The studio of that popular and fortunate young man, Mr. Hector Anstruthers, was really a most gorgeous and artistic affair. It was beautifully furnished and wondrously fitted up, and displayed, in all its arrangements, the fact that its owner was a young man of refined and luxurious tastes, and was lucky enough to possess the means to gratify them to their utmost. People admired this studio, and talked about it almost as much as they talked about Anstruthers himself. Indeed, it had become a sort of fashion to visit it. The most exclusive of mammas, ladies who were so secure in their social thrones, that they were privileged to dictate to fashion, instead of being dictated to by that fickle goddess—ladies who made much of Anstruthers, and petted him, often stopped their carriages at his door on fine mornings, and descended therefrom with their marriageable girls, went up to the charming room, and loitered through half an hour, or even more, talking to the young potentate, 41 admiring his pictures, and picturesque odds and ends, and rarities, and making themselves very agreeable. He was an extravagant creature, and needed some one to control him, these ladies told him; but really it was all very pretty, and exquisitely tasteful; and, upon the whole, they could hardly blame him as much as it was their duty to do. Anstruthers received these delicate attentions with quite a grace.
He listened and smiled amiably, replying with friendly deprecation of their reproaches. Was he not paid a thousand-fold by their kind approval of his humble efforts? What more could he ask than that they should grace the little place with their presence, and condescend to admire his collection? Most men had their hobbies, and art was his—art and the artistic—a harmless, if extravagant one. And then he would beg his fair visitors and their escort to honor his small temple, by partaking of the luncheon his man would bring in. And then the little luncheon would appear, as if by magic—a marvelous collation, as much a work of art as everything else; and this being set out upon some carven wonder of a table, the ladies would deign to partake, and would admire more than ever, until, in course of time, to visit Mr. Hector Anstruthers, among his pictures, 42 and carvings, and marbles, and be invited to enjoy his dandified little feasts, became the most fashionable thing the most exclusive of people could do. So it was by no means extraordinary that, one sunny morning in April, my lord, while chatting with his usual condescending amiability to one party of visitors, should receive another. There were three in this last party, an elderly beau, a young lady of uncertain age, and Mrs. Despard. Anstruthers, who was standing by the side of a pretty girl with bright eyes, started a little on the entrance of this lady, and the bright eyes observed it.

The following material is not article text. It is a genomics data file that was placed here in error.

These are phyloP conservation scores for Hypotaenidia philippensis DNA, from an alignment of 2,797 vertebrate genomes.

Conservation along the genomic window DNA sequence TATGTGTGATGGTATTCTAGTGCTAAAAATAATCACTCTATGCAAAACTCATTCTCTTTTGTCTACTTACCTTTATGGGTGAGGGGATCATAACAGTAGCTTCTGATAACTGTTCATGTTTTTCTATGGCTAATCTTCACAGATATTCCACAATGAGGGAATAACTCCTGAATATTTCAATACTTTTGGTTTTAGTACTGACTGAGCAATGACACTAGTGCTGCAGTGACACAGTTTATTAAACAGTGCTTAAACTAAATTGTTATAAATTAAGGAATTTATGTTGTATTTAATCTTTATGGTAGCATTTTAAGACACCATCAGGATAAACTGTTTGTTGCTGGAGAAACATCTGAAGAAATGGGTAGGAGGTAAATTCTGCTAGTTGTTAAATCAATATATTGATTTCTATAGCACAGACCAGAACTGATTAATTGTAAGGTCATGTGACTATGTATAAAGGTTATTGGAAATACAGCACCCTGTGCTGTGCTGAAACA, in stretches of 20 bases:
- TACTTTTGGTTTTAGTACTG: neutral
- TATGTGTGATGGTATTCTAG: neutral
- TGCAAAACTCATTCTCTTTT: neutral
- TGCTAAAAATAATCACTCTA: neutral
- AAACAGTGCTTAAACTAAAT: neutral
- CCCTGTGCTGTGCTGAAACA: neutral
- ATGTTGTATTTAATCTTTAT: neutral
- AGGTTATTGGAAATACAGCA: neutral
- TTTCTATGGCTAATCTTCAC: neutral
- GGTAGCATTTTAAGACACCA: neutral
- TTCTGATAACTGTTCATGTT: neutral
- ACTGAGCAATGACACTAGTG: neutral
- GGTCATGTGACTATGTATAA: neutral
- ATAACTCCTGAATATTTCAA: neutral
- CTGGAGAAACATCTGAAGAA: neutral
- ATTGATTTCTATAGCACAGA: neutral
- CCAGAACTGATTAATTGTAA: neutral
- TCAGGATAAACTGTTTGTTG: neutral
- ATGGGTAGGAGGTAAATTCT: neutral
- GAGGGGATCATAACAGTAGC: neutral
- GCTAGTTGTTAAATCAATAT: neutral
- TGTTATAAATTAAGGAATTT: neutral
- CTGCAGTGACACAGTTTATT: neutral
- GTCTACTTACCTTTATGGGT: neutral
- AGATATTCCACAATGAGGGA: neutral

“Who is that?” asked their owner. “She is a very distingué sort of person.” And then she smiled. It was quite certain that he could not be enamored of such mature charms as these, distingué though they might be.
“That is Mrs. Despard, Miss Esmond,” answered Anstruthers. “Excuse me, one moment.” And then he advanced to meet his guests, with the cordiality of the most graceful of hosts.
This was indeed a pleasure, he said, blandly. He had been half afraid that Mrs. Despard had forgotten her kind promise.
That lady shook hands with him in a most friendly manner. She rather shared the universal 43 tendency people had to admire the young man. Were not all young men extravagant? And at least this one had money enough to afford to be extravagant honestly, and attractions enough to render even conceit a legitimate article.
“You must thank Mr. Estabrook and his sister for bringing me,” she said. “They have been before and knew the way. We met them as they were coming here, and they asked us to come with them. Lisbeth would not get out of the carriage. She was either lazy or ill-humored. She was driven round to the library, and is to call for us in half an hour.”